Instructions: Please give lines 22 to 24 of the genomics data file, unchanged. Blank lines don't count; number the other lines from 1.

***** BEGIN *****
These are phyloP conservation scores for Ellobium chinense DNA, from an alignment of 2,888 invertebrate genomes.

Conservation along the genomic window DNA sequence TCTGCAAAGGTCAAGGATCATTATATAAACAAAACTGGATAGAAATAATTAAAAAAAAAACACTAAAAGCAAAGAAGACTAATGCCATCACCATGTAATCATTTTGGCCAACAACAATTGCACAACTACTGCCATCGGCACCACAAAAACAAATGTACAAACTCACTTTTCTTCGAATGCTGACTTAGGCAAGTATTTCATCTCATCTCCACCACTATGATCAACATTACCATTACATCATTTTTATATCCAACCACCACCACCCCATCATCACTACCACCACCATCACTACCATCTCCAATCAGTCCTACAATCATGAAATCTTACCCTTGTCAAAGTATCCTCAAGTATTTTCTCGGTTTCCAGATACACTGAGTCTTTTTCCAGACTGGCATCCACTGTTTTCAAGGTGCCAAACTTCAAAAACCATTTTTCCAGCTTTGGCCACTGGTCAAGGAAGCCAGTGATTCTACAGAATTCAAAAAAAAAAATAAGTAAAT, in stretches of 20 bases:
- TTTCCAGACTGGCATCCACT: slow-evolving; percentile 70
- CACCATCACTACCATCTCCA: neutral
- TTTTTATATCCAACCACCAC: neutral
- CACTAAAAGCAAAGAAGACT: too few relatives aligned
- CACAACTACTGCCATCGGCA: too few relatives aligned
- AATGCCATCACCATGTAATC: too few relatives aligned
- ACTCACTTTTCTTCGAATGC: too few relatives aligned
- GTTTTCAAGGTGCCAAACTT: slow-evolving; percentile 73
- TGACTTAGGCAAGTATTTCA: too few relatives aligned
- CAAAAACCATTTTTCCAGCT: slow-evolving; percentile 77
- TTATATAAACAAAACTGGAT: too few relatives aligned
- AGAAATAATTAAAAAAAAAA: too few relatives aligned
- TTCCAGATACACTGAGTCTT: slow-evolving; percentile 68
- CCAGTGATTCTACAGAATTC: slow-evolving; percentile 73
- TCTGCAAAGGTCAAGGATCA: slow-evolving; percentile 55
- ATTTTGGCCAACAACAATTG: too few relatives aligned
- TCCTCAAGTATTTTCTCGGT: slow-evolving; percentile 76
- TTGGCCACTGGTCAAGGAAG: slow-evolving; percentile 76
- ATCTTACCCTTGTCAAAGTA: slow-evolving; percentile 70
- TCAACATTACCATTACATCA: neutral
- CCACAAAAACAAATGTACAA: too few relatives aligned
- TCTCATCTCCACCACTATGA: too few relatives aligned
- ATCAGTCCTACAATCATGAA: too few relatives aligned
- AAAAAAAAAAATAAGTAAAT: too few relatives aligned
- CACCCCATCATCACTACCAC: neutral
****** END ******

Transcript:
- TCAACATTACCATTACATCA: neutral
- CCACAAAAACAAATGTACAA: too few relatives aligned
- TCTCATCTCCACCACTATGA: too few relatives aligned